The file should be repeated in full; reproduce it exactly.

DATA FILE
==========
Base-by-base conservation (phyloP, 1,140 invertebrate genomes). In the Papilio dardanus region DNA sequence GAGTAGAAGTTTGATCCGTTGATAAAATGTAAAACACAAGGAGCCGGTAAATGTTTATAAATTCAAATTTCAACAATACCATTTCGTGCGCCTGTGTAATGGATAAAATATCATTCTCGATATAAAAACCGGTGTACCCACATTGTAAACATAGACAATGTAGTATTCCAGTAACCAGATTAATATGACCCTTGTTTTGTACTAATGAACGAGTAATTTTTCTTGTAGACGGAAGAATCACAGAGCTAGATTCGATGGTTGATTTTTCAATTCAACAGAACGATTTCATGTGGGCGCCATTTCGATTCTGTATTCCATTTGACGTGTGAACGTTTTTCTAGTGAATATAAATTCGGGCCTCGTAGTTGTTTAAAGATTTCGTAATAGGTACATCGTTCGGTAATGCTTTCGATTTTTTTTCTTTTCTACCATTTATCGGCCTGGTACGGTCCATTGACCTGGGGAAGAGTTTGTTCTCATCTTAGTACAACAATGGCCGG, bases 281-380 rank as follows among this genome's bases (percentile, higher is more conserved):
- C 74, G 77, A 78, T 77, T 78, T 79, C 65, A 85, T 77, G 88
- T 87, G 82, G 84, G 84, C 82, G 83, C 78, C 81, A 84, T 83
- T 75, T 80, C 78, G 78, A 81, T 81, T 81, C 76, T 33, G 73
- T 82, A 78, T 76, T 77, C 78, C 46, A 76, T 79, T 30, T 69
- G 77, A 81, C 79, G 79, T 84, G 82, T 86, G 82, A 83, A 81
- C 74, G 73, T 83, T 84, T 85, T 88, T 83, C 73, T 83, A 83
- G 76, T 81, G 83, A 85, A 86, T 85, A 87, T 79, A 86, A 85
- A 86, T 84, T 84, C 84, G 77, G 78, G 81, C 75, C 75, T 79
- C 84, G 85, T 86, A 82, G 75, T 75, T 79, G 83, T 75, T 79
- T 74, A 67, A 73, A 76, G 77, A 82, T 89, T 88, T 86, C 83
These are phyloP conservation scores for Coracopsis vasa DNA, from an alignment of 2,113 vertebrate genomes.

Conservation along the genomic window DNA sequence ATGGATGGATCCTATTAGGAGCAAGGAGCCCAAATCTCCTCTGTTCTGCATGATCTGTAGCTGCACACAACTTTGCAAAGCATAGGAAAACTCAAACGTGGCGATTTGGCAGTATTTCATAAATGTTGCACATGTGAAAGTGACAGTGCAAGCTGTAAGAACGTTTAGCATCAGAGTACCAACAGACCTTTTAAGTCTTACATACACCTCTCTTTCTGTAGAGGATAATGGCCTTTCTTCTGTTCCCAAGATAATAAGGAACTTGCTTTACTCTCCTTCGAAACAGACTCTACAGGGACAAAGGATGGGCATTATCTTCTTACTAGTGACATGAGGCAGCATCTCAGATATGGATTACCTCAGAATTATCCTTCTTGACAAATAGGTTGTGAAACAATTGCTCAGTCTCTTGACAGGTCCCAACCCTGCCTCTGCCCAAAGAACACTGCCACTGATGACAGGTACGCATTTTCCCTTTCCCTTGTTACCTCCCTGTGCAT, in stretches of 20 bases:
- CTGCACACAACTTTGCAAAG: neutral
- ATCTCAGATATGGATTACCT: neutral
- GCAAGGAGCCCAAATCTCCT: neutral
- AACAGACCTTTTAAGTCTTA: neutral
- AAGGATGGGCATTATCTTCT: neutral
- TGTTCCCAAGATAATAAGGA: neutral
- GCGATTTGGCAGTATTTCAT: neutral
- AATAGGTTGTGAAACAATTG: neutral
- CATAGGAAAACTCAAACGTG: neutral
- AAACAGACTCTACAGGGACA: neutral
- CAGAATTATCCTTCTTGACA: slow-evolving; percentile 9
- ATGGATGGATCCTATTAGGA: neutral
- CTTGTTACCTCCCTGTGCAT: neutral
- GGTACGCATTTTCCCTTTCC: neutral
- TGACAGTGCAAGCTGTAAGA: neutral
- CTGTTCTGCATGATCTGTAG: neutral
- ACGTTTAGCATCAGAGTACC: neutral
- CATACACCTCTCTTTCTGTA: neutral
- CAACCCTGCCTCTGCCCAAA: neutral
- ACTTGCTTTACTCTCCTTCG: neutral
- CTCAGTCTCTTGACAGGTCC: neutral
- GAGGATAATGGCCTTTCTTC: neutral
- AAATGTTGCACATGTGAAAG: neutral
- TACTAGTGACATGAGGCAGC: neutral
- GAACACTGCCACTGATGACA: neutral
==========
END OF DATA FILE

Base-by-base conservation (phyloP, 1,140 invertebrate genomes). In the Papilio dardanus region DNA sequence GAGTAGAAGTTTGATCCGTTGATAAAATGTAAAACACAAGGAGCCGGTAAATGTTTATAAATTCAAATTTCAACAATACCATTTCGTGCGCCTGTGTAATGGATAAAATATCATTCTCGATATAAAAACCGGTGTACCCACATTGTAAACATAGACAATGTAGTATTCCAGTAACCAGATTAATATGACCCTTGTTTTGTACTAATGAACGAGTAATTTTTCTTGTAGACGGAAGAATCACAGAGCTAGATTCGATGGTTGATTTTTCAATTCAACAGAACGATTTCATGTGGGCGCCATTTCGATTCTGTATTCCATTTGACGTGTGAACGTTTTTCTAGTGAATATAAATTCGGGCCTCGTAGTTGTTTAAAGATTTCGTAATAGGTACATCGTTCGGTAATGCTTTCGATTTTTTTTCTTTTCTACCATTTATCGGCCTGGTACGGTCCATTGACCTGGGGAAGAGTTTGTTCTCATCTTAGTACAACAATGGCCGG, bases 281-380 rank as follows among this genome's bases (percentile, higher is more conserved):
- C 74, G 77, A 78, T 77, T 78, T 79, C 65, A 85, T 77, G 88
- T 87, G 82, G 84, G 84, C 82, G 83, C 78, C 81, A 84, T 83
- T 75, T 80, C 78, G 78, A 81, T 81, T 81, C 76, T 33, G 73
- T 82, A 78, T 76, T 77, C 78, C 46, A 76, T 79, T 30, T 69
- G 77, A 81, C 79, G 79, T 84, G 82, T 86, G 82, A 83, A 81
- C 74, G 73, T 83, T 84, T 85, T 88, T 83, C 73, T 83, A 83
- G 76, T 81, G 83, A 85, A 86, T 85, A 87, T 79, A 86, A 85
- A 86, T 84, T 84, C 84, G 77, G 78, G 81, C 75, C 75, T 79
- C 84, G 85, T 86, A 82, G 75, T 75, T 79, G 83, T 75, T 79
- T 74, A 67, A 73, A 76, G 77, A 82, T 89, T 88, T 86, C 83
These are phyloP conservation scores for Coracopsis vasa DNA, from an alignment of 2,113 vertebrate genomes.

Conservation along the genomic window DNA sequence ATGGATGGATCCTATTAGGAGCAAGGAGCCCAAATCTCCTCTGTTCTGCATGATCTGTAGCTGCACACAACTTTGCAAAGCATAGGAAAACTCAAACGTGGCGATTTGGCAGTATTTCATAAATGTTGCACATGTGAAAGTGACAGTGCAAGCTGTAAGAACGTTTAGCATCAGAGTACCAACAGACCTTTTAAGTCTTACATACACCTCTCTTTCTGTAGAGGATAATGGCCTTTCTTCTGTTCCCAAGATAATAAGGAACTTGCTTTACTCTCCTTCGAAACAGACTCTACAGGGACAAAGGATGGGCATTATCTTCTTACTAGTGACATGAGGCAGCATCTCAGATATGGATTACCTCAGAATTATCCTTCTTGACAAATAGGTTGTGAAACAATTGCTCAGTCTCTTGACAGGTCCCAACCCTGCCTCTGCCCAAAGAACACTGCCACTGATGACAGGTACGCATTTTCCCTTTCCCTTGTTACCTCCCTGTGCAT, in stretches of 20 bases:
- CTGCACACAACTTTGCAAAG: neutral
- ATCTCAGATATGGATTACCT: neutral
- GCAAGGAGCCCAAATCTCCT: neutral
- AACAGACCTTTTAAGTCTTA: neutral
- AAGGATGGGCATTATCTTCT: neutral
- TGTTCCCAAGATAATAAGGA: neutral
- GCGATTTGGCAGTATTTCAT: neutral
- AATAGGTTGTGAAACAATTG: neutral
- CATAGGAAAACTCAAACGTG: neutral
- AAACAGACTCTACAGGGACA: neutral
- CAGAATTATCCTTCTTGACA: slow-evolving; percentile 9
- ATGGATGGATCCTATTAGGA: neutral
- CTTGTTACCTCCCTGTGCAT: neutral
- GGTACGCATTTTCCCTTTCC: neutral
- TGACAGTGCAAGCTGTAAGA: neutral
- CTGTTCTGCATGATCTGTAG: neutral
- ACGTTTAGCATCAGAGTACC: neutral
- CATACACCTCTCTTTCTGTA: neutral
- CAACCCTGCCTCTGCCCAAA: neutral
- ACTTGCTTTACTCTCCTTCG: neutral
- CTCAGTCTCTTGACAGGTCC: neutral
- GAGGATAATGGCCTTTCTTC: neutral
- AAATGTTGCACATGTGAAAG: neutral
- TACTAGTGACATGAGGCAGC: neutral
- GAACACTGCCACTGATGACA: neutral